Coffee does indeed make me a happy and energetic person, and there is no such thing as too much coffee. Photo Credit: Hailey Basner
As a little girl, I would always see young, trendy people sitting in posh Romanian cafes, sipping on fancy coffees and laughing. I never thought I would be one of those people, except for the trendy, posh, and fancy part. My scenario goes a little more like this: tired eyes, frizzy hair, no makeup, and exhaustion coming out of my pores.
Quite frankly, coffee is my savior. Coffee can start your day, help you continue it, and/or put an end to your restlessness. Personally, I cannot live without coffee. And although I am a coffee savvy person, I know about the potential harm of caffeine.
To me, coffee is the reward of hard work. It is the symbol of waking up with puffy eyes, bed hair, and suddenly feeling squeaky clean from the caffeine rushing through your veins. To the common businessman, coffee could be the savior of their deadline. To the common student, coffee is the reason for their assignment being on time. Yet, to a small child, coffee is the bitter-smelling liquid that their parents guzzle by the gallon.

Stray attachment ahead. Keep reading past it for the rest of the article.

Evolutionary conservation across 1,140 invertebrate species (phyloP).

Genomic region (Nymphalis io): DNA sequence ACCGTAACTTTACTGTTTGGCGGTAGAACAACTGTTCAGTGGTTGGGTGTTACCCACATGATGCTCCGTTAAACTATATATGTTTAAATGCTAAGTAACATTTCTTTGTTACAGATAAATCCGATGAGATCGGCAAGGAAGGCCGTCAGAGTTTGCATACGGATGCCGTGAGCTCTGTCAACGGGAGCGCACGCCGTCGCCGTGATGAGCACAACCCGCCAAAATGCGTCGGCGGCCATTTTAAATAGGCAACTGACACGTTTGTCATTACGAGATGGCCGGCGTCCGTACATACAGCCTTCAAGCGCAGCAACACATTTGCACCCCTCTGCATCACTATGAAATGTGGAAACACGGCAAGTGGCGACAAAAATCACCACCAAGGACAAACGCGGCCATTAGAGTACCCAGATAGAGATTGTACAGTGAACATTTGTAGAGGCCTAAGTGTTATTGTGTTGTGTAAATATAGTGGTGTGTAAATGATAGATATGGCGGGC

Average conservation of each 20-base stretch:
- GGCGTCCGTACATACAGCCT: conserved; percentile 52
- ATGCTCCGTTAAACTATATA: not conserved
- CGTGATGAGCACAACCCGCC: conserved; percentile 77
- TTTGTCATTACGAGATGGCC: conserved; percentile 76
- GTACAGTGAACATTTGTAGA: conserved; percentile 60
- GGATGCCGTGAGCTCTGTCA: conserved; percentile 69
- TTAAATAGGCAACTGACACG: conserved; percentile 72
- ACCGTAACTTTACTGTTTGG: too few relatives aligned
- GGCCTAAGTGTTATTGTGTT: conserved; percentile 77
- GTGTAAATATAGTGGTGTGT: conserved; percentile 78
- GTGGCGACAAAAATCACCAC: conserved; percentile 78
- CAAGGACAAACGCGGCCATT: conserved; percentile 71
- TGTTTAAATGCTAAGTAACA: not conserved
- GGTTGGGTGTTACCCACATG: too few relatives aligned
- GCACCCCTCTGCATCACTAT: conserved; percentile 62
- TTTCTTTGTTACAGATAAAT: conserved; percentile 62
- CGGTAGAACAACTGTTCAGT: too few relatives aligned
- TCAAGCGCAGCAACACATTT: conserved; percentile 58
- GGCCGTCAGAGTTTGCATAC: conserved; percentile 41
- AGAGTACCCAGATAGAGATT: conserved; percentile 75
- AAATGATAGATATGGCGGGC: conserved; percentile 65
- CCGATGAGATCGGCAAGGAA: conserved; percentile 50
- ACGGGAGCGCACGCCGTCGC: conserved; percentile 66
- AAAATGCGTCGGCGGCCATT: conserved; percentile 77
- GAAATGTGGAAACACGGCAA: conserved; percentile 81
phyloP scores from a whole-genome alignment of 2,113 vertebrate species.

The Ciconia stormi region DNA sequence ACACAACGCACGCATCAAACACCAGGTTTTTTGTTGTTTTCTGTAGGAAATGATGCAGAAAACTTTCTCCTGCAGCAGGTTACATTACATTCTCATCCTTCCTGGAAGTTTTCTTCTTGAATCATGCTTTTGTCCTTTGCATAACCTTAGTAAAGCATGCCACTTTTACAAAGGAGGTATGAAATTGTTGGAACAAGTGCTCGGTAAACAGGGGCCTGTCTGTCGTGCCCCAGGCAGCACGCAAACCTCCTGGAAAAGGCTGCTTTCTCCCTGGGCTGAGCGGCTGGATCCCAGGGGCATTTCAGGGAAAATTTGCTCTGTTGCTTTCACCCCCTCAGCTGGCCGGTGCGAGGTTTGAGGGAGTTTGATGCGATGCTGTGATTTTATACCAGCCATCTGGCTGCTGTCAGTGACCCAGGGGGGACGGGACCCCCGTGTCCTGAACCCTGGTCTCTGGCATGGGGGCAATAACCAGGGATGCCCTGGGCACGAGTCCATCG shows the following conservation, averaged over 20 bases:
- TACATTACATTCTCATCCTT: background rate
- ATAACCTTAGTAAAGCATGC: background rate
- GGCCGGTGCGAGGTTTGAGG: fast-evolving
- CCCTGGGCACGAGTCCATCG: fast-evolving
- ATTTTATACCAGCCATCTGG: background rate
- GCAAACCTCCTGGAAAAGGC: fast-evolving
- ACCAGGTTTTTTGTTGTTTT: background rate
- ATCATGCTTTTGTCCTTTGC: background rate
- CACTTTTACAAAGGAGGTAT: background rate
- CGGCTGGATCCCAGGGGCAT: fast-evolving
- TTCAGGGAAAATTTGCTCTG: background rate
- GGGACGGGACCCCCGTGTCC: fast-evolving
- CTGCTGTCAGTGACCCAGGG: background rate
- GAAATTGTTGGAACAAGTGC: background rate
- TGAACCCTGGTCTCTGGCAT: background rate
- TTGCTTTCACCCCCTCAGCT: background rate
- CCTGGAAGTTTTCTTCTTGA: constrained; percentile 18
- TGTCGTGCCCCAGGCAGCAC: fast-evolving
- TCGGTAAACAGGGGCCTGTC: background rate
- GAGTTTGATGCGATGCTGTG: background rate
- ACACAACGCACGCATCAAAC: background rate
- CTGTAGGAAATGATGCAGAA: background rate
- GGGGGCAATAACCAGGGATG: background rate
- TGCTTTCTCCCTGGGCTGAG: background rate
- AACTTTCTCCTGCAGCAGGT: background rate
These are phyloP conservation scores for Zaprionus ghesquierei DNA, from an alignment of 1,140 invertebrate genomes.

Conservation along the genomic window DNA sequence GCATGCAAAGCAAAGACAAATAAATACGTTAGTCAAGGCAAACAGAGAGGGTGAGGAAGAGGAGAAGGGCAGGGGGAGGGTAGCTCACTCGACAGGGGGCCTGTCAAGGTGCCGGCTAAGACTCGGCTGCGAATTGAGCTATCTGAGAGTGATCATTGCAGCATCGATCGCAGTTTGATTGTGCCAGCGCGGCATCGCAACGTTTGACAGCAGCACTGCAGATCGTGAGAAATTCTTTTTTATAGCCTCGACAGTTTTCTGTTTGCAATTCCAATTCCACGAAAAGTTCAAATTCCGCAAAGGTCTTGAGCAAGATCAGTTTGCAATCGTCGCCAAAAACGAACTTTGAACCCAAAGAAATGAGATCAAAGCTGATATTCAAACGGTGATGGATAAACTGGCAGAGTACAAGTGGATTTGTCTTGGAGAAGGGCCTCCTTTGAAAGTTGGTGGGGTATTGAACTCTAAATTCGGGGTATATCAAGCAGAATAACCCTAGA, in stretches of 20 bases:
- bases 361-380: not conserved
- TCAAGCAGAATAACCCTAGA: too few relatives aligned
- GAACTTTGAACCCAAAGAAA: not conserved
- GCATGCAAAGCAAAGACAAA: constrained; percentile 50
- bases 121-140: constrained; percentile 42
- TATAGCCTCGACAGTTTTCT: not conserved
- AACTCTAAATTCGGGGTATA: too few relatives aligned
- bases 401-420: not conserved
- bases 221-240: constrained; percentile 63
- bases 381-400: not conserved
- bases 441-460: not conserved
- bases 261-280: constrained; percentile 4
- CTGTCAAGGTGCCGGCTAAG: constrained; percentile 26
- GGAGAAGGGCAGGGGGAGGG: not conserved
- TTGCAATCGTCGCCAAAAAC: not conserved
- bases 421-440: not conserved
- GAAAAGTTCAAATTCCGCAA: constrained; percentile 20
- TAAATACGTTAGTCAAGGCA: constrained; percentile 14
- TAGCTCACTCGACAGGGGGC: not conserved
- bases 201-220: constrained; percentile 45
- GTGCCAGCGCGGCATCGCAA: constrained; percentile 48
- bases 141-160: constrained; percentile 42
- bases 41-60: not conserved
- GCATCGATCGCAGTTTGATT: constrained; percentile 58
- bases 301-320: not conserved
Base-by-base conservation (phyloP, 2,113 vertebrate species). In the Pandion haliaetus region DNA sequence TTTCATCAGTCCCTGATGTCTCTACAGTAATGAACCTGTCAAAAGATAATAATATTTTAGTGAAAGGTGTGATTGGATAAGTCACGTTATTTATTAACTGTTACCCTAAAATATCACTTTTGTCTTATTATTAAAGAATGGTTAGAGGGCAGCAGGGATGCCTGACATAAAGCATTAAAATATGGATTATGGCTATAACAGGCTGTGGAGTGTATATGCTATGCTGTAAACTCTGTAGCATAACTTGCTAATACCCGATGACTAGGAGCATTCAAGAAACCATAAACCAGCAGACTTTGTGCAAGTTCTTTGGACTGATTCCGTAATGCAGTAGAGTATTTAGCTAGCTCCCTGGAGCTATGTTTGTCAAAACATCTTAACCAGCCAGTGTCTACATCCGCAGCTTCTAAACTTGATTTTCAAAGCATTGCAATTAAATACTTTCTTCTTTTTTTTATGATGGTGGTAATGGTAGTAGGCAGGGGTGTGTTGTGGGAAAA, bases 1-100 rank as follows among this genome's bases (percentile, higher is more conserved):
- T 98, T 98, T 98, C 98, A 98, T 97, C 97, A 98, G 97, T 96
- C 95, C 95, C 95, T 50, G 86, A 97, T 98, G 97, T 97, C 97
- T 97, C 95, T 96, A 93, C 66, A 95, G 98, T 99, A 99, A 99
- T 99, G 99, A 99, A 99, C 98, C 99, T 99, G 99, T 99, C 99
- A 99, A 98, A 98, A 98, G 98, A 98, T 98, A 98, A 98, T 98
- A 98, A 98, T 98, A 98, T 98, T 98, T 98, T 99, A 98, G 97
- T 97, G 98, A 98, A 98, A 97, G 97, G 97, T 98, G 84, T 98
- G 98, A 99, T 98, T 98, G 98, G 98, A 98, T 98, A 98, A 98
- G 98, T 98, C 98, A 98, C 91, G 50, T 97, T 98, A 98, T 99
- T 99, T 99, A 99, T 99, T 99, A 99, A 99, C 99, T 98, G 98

[vision_pullquote style=”3″ align=””] Therefore, I did what any strong, self respecting adult would do: I did a cleanse. No coffee for a month. [/vision_pullquote]
In a sense, coffee is a right of passage. Personally, when I started drinking coffee, it was my way of realizing that my days of natural energy were over. I started depending on coffee to get me up in the morning, and take me through my day without crashing. The more coffee I would have, the better I would feel, but the less I would sleep, and the less I was able to function. I was a rabbit in a fox’s trap.
Initially, I was not fully aware of the health risks that coffee had on me, but I knew I was feeling like I had just climbed the highest mountain, and then tumbled down, face first. I knew my addiction had to stop immediately, yet coffee’s pull was almost irresistible. Therefore, I did what any strong, self respecting adult would do: I did a cleanse. No coffee for a month.
I then promptly failed after three days.
I realized that moderation is key when it comes to all things, especially coffee. Sure, it is okay to have an addiction to journalism, working out, or reading. But, even a healthy addiction is an addiction nevertheless. Someone should never allow an addiction to get to the point of it taking over their lives. I know coffee took over my life a little bit, but it is important that I am recovered now.
One cannot doubt that coffee can be very beneficial throughout a long and tiring day, while it can also be hazardous to your health if it is used excessively for an extensive amount of time. Coffee can be a savior, or a destroyer. A blank or a blank.